Service Animal Guidelines
The following information is provided to help define the role and the place of animals relative to facilities and residence halls at the Washington State University Pullman campus in promoting disability access.
Disabled individuals may be accompanied by their service animals on all Washington State University campuses where members of the public or participants in services, programs or activities are allowed to go. A service animal is defined by the federal government as any dog or miniature horse that is individually trained to do work or perform tasks for the benefit of individuals with physical, sensory, psychiatric, intellectual, or other mental conditions. If a dog meets this definition, it is considered a service dog regardless of whether it has been licensed or certified by a state or local government or a training program. If a student plans to live in university housing with a service animal, the student must inform both the Access Center and WSU Housing.
Other species of animals, whether wild or domestic, trained or untrained, are not service animals.
The work or tasks performed by a service animal must be directly related to the individual's impairment. Examples of such tasks include, but are not limited to:
- Assisting an individual with low vision with navigation
- Alerting individuals who are hard of hearing to the presence of people or objects
- Retrieving items
- Providing assistance with stability or balance to an individual with a mobility impairment
- Federal law does not require the individual to provide documentation that an animal has been trained as a service animal.
- The University may, however, ask if the animal is required because of impairment, as well as what work or task the animal has been trained to perform. (NOTE: providing comfort is not considered work or a task.)
Exclusions of service dogs are determined on an individualized basis and when one of the following conditions exist:
- The dog is disruptive and not effectively controlled.
- The presence of the service dog would fundamentally change the nature of the classroom, course or activity.
- The service dog's presence, behavior, or actions pose an unreasonable or direct threat to property and/or the health or safety of others. (Service animals are not allowed in animal science labs and have limited access within the College of Veterinary Medicine/Veterinary Hospital).
- The dog is not housebroken.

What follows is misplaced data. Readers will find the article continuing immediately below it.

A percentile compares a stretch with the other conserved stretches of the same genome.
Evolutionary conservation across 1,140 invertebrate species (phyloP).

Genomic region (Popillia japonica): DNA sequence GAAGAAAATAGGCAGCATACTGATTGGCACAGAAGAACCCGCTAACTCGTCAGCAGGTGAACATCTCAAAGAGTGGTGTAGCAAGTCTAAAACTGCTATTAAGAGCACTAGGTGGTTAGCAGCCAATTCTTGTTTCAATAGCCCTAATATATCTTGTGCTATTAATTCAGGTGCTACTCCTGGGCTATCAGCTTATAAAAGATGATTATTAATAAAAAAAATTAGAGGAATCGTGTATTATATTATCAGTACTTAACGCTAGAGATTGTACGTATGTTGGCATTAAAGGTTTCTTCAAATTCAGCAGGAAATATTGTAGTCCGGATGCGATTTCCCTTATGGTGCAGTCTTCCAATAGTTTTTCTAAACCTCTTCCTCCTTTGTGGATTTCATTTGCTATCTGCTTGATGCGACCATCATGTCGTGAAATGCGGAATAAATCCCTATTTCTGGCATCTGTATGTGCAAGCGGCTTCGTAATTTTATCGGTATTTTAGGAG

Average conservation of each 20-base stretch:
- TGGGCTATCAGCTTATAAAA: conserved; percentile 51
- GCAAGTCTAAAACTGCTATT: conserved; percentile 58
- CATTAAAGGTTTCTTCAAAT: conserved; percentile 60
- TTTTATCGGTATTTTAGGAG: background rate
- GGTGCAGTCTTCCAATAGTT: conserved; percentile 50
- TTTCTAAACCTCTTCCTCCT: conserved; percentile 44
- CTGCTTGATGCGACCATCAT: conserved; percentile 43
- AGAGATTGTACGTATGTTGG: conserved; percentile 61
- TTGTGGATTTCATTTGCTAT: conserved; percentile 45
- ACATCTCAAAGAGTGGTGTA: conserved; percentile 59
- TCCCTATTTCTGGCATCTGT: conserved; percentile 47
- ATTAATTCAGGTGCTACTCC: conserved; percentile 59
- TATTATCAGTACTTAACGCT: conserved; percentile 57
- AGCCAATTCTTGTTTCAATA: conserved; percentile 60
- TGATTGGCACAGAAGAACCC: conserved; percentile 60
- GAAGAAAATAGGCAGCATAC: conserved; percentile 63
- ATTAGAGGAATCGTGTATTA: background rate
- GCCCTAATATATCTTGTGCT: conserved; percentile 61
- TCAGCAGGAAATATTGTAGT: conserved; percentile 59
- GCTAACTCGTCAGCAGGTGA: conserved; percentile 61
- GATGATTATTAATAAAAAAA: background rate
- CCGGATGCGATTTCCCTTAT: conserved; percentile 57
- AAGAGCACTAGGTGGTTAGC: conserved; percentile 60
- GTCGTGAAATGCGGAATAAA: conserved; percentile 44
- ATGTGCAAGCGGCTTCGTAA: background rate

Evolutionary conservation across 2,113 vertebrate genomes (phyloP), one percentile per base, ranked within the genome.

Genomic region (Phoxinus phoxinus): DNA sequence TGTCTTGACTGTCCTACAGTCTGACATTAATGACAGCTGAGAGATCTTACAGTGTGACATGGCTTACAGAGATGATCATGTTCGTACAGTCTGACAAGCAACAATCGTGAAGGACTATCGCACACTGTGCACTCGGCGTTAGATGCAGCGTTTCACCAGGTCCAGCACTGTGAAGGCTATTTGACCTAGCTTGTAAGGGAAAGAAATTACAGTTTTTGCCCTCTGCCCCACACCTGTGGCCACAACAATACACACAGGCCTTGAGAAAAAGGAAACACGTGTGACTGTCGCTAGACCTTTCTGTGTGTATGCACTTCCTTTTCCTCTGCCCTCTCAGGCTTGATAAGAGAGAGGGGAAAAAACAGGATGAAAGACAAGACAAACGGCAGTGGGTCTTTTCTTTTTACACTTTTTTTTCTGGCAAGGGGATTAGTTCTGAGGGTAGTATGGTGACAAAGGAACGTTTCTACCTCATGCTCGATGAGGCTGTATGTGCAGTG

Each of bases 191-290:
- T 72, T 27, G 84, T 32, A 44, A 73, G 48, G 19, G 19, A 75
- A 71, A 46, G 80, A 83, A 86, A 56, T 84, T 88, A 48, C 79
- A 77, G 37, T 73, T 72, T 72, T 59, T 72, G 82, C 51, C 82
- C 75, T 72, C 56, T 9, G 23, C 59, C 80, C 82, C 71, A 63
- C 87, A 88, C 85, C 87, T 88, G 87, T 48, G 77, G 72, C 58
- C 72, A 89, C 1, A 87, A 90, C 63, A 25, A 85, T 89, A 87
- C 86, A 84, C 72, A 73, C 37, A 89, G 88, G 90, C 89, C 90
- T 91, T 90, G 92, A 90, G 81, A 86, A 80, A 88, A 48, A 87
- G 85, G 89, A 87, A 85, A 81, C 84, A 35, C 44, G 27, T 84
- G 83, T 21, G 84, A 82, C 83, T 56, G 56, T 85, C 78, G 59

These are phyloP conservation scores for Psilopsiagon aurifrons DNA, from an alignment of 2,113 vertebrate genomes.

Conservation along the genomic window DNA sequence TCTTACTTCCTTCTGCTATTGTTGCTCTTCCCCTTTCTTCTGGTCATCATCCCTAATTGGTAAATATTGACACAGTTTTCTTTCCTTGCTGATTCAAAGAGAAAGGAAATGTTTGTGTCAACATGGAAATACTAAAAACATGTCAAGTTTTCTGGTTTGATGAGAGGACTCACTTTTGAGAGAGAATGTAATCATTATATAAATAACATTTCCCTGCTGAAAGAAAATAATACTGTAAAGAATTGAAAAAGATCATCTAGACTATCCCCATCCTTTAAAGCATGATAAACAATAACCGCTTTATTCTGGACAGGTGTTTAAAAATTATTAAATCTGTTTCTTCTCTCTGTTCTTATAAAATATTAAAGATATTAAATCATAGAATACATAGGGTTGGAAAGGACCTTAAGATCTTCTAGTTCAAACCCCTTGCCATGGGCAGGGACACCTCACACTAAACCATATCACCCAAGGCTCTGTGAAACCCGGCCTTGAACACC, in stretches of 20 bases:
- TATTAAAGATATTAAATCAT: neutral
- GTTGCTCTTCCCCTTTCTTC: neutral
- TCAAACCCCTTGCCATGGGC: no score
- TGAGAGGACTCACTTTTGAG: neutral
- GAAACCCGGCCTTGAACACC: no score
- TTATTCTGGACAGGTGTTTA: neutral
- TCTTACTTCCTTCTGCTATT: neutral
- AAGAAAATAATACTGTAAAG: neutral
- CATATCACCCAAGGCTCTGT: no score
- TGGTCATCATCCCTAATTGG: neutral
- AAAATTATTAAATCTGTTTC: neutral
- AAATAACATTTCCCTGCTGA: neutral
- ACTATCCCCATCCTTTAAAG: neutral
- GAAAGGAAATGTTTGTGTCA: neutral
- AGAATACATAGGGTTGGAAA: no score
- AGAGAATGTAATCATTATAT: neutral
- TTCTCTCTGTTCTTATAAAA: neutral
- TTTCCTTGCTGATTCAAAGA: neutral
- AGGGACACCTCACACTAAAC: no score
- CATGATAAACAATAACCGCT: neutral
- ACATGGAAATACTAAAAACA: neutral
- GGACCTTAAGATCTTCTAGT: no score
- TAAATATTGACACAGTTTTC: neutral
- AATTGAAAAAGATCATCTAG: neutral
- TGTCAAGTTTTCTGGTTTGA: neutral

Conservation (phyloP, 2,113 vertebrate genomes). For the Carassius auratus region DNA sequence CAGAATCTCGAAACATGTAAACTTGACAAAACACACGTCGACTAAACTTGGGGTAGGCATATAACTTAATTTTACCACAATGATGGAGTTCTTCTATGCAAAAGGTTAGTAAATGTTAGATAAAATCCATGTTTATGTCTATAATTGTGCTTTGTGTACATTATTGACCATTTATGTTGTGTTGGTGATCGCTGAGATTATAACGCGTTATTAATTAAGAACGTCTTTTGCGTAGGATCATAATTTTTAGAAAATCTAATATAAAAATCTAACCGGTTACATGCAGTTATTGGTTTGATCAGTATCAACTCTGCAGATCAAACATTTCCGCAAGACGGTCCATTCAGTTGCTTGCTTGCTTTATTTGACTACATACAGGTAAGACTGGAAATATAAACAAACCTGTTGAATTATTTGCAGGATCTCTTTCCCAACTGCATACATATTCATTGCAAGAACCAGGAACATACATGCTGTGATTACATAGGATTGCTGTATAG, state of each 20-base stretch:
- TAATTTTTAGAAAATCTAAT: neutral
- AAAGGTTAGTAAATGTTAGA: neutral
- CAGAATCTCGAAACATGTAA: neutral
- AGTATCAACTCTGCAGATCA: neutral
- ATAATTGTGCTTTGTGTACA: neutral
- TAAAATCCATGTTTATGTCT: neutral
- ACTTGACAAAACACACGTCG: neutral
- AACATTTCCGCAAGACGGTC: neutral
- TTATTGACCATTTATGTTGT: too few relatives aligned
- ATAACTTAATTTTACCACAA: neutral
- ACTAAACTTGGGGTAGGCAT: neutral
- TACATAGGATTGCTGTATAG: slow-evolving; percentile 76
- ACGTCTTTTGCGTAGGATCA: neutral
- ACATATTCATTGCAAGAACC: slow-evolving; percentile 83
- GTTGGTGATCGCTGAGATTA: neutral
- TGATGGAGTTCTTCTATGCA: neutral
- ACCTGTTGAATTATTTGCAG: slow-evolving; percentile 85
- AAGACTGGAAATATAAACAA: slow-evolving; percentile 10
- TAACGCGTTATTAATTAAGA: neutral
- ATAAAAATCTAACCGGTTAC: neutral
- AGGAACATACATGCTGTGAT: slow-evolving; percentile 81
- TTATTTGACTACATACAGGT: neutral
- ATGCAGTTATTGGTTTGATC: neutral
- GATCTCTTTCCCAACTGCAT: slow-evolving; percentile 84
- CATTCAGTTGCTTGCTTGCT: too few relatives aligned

When circumstances arise which would justify evaluating the presence of a service dog, the university will employ the following criteria:
- The student using the service dog is disabled
- The dog is a service dog
- The dog is trained to perform certain tasks related to the individuals' impairment
The University is not responsible for the care or supervision of a service dog.
Individuals are responsible for:
- The well-being of a service dog as well as the cost of any damages as a result of the service dog
- The immediate clean-up and proper disposal of all animal waste
- The control of the animal at all times. Reasonable behavior is expected from service dogs. If a service dog, for example, exhibits unacceptable behavior, the individual is expected to employ the proper training techniques to correct the situation.
- Harnessing, leashing, or tethering the service dog, unless an individual’s disability precludes the use of a restraint or if the restraint would interfere with the service animal's safe, effective performance of work or tasks.
- Following all requirements for the presence of animals in public places mandated by State or local ordinances (vaccination, license, animal health, leash)
- Refer to RCW 49.60.218, and RCW 49.60.215 for further information on Washington State laws as they pertain to service animals on campus.
Service Animals in Training
All service animals-in-training are approved through the
Office of Equal Opportunity/ ADA Coordinator’s office. Call 509-335-8288; or email firstname.lastname@example.org
Employment and Animals
WSU employees are to contact HRS regarding animals as an accommodation. Call 509-335-4521.